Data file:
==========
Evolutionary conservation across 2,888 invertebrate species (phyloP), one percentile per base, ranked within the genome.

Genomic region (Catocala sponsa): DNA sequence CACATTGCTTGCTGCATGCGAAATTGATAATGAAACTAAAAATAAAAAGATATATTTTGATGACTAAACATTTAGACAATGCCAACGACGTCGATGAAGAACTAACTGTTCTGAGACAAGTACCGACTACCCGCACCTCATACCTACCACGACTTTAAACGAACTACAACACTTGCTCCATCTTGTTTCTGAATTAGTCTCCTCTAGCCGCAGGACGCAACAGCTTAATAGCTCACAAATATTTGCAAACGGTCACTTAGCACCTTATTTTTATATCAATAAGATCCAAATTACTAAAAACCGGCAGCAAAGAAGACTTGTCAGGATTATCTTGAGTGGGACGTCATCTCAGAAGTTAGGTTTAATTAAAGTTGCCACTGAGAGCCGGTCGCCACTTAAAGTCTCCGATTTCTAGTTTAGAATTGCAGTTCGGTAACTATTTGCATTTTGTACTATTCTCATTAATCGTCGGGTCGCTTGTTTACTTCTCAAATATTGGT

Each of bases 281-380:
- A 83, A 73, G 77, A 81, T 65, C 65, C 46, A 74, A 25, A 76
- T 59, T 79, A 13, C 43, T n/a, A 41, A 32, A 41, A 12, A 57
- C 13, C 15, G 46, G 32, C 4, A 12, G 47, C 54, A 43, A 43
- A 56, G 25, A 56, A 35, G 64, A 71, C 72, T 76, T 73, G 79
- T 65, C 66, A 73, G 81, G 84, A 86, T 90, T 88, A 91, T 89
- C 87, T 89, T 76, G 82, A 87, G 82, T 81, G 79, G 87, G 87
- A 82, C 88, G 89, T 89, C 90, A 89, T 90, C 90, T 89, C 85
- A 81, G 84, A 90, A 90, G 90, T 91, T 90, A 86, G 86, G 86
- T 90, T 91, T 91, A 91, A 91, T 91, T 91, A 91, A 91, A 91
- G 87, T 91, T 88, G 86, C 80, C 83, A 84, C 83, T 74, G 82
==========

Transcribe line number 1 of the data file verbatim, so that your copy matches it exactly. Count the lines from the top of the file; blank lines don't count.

Evolutionary conservation across 2,888 invertebrate species (phyloP), one percentile per base, ranked within the genome.